Rod Oram writes in the SST:
At first glance it seems improbable that ambitious New Zealand companies could learn much from Huawei, a remarkable corporate success story even by the standards of its extraordinary home country, China.
Our companies are small and slow growing. One reason is they struggle to commercialise R&D and to develop into international businesses.
Huawei was a domestic start-up only 26 years ago. Yet, today, it is a global technology powerhouse leading its telecommunications equipment sector. Its revenues from 140 countries were US$35.4 billion last year, 70 per cent from outside China. It is aiming for sales of US$70b by 2017.
I like their structure:
Being employee-owned helps the company to focus long term. Huawei is not distracted, like many western companies, Ren said, by the sharemarket’s hefty demands for short-term investment returns.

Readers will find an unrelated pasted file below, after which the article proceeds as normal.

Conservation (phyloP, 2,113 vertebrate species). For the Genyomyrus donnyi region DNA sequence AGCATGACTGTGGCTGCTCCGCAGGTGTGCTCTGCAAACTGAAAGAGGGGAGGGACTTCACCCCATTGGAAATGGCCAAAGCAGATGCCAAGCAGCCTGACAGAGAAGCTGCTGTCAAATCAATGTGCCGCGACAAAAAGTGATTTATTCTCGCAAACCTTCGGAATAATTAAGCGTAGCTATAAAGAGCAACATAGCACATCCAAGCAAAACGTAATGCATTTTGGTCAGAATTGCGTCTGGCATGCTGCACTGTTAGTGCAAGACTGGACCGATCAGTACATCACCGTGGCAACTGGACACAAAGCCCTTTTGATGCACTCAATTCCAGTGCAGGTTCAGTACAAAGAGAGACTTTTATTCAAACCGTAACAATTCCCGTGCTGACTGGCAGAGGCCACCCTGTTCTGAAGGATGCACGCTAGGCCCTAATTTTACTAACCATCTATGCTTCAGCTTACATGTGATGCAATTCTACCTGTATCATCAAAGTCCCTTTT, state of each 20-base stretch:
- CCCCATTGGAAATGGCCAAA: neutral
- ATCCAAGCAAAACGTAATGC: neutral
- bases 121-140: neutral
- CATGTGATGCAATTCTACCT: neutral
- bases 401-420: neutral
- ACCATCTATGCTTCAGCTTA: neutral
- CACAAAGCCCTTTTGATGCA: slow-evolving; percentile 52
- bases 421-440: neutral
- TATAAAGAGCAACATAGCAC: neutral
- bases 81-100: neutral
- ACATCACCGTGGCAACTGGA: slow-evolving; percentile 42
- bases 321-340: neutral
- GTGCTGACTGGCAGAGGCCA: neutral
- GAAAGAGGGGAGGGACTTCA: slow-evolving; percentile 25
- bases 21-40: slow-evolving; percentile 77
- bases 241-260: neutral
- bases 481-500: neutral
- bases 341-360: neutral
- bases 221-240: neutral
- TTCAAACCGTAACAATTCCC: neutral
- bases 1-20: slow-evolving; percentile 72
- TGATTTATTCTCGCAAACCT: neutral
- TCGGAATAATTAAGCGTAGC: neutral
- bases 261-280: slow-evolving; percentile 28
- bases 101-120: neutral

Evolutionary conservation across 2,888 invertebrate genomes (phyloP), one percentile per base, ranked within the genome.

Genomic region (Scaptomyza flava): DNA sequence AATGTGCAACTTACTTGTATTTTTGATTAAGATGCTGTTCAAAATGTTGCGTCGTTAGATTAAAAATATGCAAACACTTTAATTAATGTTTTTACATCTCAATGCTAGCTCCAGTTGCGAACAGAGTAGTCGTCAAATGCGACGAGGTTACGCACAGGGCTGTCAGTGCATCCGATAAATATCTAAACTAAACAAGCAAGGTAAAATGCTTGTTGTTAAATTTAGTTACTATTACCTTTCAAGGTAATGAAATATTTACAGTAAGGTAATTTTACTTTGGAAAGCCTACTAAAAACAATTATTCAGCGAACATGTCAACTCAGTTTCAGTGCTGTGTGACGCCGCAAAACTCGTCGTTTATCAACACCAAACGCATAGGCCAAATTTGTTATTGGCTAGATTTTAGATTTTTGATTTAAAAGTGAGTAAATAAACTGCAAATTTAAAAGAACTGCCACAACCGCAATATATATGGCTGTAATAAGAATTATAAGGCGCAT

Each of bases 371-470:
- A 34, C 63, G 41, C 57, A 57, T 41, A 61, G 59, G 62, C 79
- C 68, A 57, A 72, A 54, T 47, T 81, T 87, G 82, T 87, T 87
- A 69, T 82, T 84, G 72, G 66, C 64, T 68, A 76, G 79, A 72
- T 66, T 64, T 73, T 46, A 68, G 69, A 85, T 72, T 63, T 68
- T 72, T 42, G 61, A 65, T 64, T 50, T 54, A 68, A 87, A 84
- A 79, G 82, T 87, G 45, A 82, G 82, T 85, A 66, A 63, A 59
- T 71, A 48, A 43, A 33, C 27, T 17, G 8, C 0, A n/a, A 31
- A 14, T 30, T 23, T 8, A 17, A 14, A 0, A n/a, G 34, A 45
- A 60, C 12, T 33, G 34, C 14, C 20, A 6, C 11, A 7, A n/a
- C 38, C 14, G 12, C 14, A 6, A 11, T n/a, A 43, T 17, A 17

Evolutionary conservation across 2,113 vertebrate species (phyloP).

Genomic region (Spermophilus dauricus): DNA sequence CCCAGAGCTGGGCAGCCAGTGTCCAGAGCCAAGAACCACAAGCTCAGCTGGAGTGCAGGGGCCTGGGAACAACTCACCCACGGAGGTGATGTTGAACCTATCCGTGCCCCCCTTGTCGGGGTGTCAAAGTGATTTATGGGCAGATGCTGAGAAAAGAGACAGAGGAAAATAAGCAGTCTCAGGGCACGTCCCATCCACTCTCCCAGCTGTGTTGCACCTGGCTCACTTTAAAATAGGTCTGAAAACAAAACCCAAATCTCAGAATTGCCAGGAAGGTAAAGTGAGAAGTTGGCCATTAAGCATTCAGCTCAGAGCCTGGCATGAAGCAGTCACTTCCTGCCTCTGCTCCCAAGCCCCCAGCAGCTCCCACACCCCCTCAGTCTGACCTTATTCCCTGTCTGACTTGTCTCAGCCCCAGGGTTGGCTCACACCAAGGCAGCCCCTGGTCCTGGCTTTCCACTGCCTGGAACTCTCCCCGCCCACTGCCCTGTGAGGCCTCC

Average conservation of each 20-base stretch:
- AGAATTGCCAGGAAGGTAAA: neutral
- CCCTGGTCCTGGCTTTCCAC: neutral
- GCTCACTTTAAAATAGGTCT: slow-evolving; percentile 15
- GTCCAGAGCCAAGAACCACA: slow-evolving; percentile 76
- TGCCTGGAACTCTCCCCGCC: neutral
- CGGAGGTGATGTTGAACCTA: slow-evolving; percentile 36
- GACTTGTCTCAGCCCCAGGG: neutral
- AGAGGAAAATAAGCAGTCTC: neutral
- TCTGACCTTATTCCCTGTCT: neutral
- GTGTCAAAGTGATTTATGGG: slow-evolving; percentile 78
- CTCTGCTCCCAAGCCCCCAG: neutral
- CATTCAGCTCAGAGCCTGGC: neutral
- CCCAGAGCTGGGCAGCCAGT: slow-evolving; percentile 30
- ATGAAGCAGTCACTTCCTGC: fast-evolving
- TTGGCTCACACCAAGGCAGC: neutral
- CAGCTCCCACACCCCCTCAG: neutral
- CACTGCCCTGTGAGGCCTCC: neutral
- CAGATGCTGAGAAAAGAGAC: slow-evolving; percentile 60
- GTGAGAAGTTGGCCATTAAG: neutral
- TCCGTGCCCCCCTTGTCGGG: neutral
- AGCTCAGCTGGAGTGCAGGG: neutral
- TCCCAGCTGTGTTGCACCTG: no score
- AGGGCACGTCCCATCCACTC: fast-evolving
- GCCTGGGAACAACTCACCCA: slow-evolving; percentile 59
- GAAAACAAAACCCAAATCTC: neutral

“We can control and mange our lust, our greed. Instead we provide a good service for our customers and make reasonable money.”
Of Huawei’s 150,000 staff, half own shares. They have to be Chinese nationals but allowing other citizens to participate is under consideration, a company spokesman said.
Employees have to be with the company for at least two years, and they and their teams have to be performing well to be invited to buy shares. This has been a good source of capital for the company.
Having employees as shareholders is one of the smartest things a company can do. Look at Port of Tauranga compared to Ports of Auckland.